I cannot prove anything one way or the other. I personally believe it was Booth that was killed, but there is a lot of evidence about connections to the assassination that magically disappeared. And it’s interesting that no one came after Stanton, who put his stamp of approval on many atrocities committed by the Union, including the murder of civilians and torture and murder of Prisoners of War. Pages of previously intact diary entries in Booth’s date book disappeared after falling into Stanton’s hands. Postmortem photographs of Booth also disappeared. Some claimed that the dead man had auburn hair, not black and they were silenced. Booth’s body was hidden from the public.
Again, I’m not saying it wasn’t Booth, but we haven’t been told the whole story. Stanton wasn’t above hiding or destroying evidence that didn’t fit his narrative. He proved that by hiding the shawl that Jefferson Davis was wearing when he was captured so the public wouldn’t find out that the president wasn’t wearing a dress. Scientists and historians have been trying to get Booth’s body released for a DNA test, but have been blocked on every turn. Just saying, there’s more to this story that we may never know.
Don’t come after me, I’m just sharing both sides of the story XP
Which fact surprised you the most? Have one you would like to share? Interested in some resources on Lincoln, the assassination and the “Booth Conspiracy?” Let me know in the comments if I should do another post on the resources I’ve found!
Have a blessed day and God Bless America!
I don’t know about you, but I love me some totally random facts! And even more so, I love me a totally random battle that not many people have heard about! So today, we are going to look at what many say is the actual first battle of the War Between the States!
1| Where and When. This battle took place on June 10th, 1861, 160 years ago! The battle took place in Big Bethel Virginia and is one of the lesser-known battles of the war.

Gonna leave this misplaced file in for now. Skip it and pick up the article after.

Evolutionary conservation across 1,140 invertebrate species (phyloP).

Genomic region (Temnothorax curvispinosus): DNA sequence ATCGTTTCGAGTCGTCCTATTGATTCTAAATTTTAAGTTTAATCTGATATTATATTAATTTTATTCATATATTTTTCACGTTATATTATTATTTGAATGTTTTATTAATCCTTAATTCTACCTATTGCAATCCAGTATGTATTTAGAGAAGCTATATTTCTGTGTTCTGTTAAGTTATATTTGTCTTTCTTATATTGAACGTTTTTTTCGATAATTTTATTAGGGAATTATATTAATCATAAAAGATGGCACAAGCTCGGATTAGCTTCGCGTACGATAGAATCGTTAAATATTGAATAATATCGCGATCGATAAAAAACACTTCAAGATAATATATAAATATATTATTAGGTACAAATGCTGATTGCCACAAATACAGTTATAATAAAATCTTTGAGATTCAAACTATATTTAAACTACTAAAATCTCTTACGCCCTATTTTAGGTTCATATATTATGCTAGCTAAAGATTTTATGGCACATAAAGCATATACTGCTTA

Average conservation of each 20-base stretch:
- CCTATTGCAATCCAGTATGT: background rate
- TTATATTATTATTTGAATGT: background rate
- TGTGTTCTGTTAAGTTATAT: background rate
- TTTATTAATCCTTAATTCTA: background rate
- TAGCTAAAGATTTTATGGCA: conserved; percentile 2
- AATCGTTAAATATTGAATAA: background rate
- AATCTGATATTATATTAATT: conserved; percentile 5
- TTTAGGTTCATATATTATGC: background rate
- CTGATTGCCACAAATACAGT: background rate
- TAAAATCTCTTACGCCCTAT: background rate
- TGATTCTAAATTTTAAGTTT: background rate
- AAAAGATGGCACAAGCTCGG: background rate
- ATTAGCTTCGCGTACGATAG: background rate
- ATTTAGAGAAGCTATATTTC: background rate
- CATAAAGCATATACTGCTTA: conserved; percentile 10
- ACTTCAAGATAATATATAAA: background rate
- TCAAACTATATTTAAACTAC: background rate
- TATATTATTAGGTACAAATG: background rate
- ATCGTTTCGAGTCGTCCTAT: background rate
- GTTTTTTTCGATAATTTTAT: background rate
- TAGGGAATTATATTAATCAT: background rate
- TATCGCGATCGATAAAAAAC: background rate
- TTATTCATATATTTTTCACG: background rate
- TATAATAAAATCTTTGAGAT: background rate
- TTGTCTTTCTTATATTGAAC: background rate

2| It All Happened Here. Many people refer to either Ft. Sumter or First Manassas when talking of the first battle of the War Between the States. But Big Bethel is actually the first.
3| Looking at the Numbers… As with most battles of the war, the Confederate Soldiers were outnumbered. They had under 1,500 men while the Union invaders had around 3,500. But you know us, that makes the odds about even! *halo*
4| The Men Behind the Moment. Two lesser-known Generals were in command of the opposing armies. For the federals, Brigadier General Ebenezer W. Peirce led them into battle. For the Confederacy, it was Colonel John B. Magruder.
5| Confederate Gold Star Family. This battle saw the death of the very first Confederate soldier in the field. Private Henry Wyatt was the sole Confederate soldier killed in the battle, the only fatality of 8 Southern soldiers injured.
6| How did he Die? Being the first enlisted casualty of battle, it’s no wonder we know how it happened. Colonel D. H. Hill requested 4 volunteers to set fire to a house federal troops had commandeered and were using to pin down the Southern troops with their firepower. Henry was one of them. They never made it to the house, and Henry died in the line of fire.
7| The Fate of the House. After Henry’s death, the volunteers were recalled and the house was taken out by artillery fire.
8| Why Here? Confederate Forces hoped to dislodge troops from Ft. Monroe, reclaiming it for the Confederacy. Unfortunately, the same fort where Custis Lee (Robert E. Lee’s son) was born at remained the only Southern Fort in Virginia to remain in federal control through the entire war.
9| Tar Heel Legacy. North Carolina has often been known as the state that was “First at Big Bethel and Last at Palmito Ranch.” We lost more soldiers than any other state and sent the most men to the Confederate Army. As usual, we had a big hand in the events at the battle of Big Bethel.
10| The Victorious Victors *Halo* The Confederacy of course. They couldn’t let the first battle at home be won by the opposing army!
Have you heard of this battle before today? Is this the first time? I encourage you to do some research and share some of your findings in the comments below!
Have a Blessed Day and God Bless America!
Hello! Today, I have a fun collaboration with Author Kassie Angle to share with you today! We are expounding on a total of 10 things that Military and Ministry kids (MKs) can relate to! So click here to read her post first, then slide on down to read 6-10 here! (PSST! If you are subscribed to my email list, you get to know my take on the first 5!)